On the Determinants, Financial and Operating Consequences, and the Product Market Effects of Product Recalls
67 Pages Posted: 6 Apr 2013
Date Written: March 2013
We study a large sample of product recalls that include a wide variety of products such as consumer products, food, drug, medical devices, and automobiles and show that such product quality failures have significant adverse value consequences for the recalling firms. Our analysis sheds light on factors that affect the incidence of product recalls, the financial and operating consequences for the recalling firms, and the actions taken by them in response to the recall. We also study the value implications for the rivals and suppliers – which enable us to draw important inferences about product market linkages. We find that the financial condition, competitive position, coordination costs, incentives of workers and management, and monitoring environment impact recall likelihood. Recall events result in significant costs for key suppliers which are further exacerbated if they have made larger relationship-specific investments. Further, instead of benefiting from the recalling firms’ problems, industry rivals suffer adverse contagion effects, perhaps due to anticipated regulation and diminished perceptions about the product category. We find that a larger investment in brand capital alleviates the negative wealth effects for the recalling firms. Finally, using a difference-in-differences approach, we find that recalling firms suffer sales declines and increase advertising expenditures – consequences and policy changes that we further show are not just due to a continuation of a differential trend from before the recall event and, therefore, directly attributable to the recall.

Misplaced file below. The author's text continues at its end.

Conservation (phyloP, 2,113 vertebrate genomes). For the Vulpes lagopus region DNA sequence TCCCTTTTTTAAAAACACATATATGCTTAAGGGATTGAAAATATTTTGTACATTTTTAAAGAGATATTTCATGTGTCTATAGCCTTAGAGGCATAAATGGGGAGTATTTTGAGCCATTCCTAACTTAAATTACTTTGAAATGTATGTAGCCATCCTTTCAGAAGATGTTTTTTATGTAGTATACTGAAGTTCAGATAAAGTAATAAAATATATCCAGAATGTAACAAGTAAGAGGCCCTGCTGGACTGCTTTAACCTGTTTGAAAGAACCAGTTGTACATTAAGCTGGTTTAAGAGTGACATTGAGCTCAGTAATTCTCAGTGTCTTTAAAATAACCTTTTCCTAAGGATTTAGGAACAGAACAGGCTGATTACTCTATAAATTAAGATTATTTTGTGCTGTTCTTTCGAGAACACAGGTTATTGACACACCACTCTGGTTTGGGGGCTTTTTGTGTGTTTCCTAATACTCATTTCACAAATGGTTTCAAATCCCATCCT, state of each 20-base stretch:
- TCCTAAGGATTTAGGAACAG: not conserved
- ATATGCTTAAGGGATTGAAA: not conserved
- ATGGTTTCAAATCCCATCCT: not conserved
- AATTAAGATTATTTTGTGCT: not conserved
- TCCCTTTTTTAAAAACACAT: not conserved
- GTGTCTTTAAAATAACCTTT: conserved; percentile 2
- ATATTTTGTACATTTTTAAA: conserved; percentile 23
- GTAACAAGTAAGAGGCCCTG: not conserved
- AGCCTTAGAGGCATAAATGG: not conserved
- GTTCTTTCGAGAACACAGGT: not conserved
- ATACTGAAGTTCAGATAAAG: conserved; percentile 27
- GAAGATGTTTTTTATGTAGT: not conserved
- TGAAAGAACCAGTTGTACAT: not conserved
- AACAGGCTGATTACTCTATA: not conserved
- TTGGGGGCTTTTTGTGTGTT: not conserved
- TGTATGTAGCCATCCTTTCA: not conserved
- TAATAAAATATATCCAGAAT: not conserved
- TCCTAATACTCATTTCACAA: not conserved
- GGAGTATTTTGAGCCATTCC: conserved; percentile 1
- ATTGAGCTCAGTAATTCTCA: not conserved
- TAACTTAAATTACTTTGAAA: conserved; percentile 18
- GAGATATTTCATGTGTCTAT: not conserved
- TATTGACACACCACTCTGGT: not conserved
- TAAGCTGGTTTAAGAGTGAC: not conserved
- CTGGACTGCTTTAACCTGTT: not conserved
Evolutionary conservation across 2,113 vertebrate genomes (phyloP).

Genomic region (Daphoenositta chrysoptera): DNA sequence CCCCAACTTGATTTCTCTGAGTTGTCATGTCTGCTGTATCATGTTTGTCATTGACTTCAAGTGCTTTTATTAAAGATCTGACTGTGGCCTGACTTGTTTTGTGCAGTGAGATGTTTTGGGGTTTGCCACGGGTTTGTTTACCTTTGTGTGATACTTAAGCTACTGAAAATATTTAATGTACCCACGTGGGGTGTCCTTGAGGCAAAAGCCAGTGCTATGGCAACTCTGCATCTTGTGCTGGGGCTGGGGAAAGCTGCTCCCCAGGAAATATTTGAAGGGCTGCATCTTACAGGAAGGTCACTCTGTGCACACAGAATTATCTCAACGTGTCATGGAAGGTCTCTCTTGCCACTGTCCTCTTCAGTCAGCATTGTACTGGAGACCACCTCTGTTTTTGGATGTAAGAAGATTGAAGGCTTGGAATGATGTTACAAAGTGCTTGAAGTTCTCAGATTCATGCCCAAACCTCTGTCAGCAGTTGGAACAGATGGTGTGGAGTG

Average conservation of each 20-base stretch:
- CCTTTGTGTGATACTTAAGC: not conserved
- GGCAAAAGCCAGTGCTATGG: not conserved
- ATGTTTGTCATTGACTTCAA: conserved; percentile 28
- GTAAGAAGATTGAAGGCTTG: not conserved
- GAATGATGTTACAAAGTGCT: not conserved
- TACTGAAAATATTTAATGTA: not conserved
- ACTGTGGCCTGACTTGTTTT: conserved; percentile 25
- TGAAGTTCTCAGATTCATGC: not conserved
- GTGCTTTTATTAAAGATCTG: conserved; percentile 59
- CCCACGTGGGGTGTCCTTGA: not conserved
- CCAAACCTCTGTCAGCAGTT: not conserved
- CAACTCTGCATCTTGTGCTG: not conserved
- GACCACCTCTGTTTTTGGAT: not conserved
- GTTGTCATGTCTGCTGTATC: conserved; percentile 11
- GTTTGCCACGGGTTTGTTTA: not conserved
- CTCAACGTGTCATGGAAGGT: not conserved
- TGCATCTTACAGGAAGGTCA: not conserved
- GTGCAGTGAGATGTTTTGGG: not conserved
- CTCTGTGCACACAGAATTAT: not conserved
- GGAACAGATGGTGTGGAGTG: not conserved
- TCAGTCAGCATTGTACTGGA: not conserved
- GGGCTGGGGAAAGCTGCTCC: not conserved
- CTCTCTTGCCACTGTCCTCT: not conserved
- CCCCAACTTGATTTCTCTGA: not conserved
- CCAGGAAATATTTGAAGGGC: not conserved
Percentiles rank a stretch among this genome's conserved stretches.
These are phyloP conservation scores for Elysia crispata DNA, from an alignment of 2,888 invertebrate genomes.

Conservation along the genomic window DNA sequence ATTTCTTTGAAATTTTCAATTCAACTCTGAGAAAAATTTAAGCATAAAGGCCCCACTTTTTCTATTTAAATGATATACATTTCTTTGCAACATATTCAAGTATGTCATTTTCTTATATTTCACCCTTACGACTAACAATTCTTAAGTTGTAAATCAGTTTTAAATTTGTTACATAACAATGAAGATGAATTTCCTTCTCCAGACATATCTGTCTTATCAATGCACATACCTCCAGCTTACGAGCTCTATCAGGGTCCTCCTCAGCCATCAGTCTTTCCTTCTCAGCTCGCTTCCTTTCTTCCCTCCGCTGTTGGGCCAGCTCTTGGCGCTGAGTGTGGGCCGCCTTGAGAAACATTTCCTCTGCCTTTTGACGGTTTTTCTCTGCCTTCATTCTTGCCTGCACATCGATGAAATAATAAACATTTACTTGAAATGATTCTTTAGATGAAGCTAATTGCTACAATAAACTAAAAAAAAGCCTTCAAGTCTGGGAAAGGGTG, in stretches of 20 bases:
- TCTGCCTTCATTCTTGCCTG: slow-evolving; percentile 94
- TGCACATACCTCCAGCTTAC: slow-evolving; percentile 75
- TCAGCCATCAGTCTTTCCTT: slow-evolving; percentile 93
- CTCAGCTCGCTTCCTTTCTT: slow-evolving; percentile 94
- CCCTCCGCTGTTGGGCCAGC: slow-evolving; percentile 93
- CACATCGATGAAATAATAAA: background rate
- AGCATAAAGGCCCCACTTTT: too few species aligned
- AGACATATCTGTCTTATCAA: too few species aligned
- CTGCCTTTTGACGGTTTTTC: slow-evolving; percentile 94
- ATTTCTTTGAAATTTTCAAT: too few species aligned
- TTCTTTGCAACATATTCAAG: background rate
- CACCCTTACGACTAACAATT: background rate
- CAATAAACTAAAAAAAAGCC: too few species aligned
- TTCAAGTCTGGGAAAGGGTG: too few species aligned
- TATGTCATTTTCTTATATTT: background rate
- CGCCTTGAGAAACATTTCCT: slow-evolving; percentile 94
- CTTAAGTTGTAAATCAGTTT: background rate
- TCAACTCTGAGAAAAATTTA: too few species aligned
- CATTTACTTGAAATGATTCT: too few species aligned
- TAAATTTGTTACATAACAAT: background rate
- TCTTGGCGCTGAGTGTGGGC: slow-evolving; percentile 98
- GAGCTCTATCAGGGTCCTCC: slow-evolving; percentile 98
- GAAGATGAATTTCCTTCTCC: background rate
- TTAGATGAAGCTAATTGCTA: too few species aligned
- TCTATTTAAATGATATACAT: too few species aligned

Keywords: product market interactions, leverage, financial distress, incentive compensation, contagion, product recalls
JEL Classification: G32, G33, K13, L15
Suggested Citation: Suggested Citation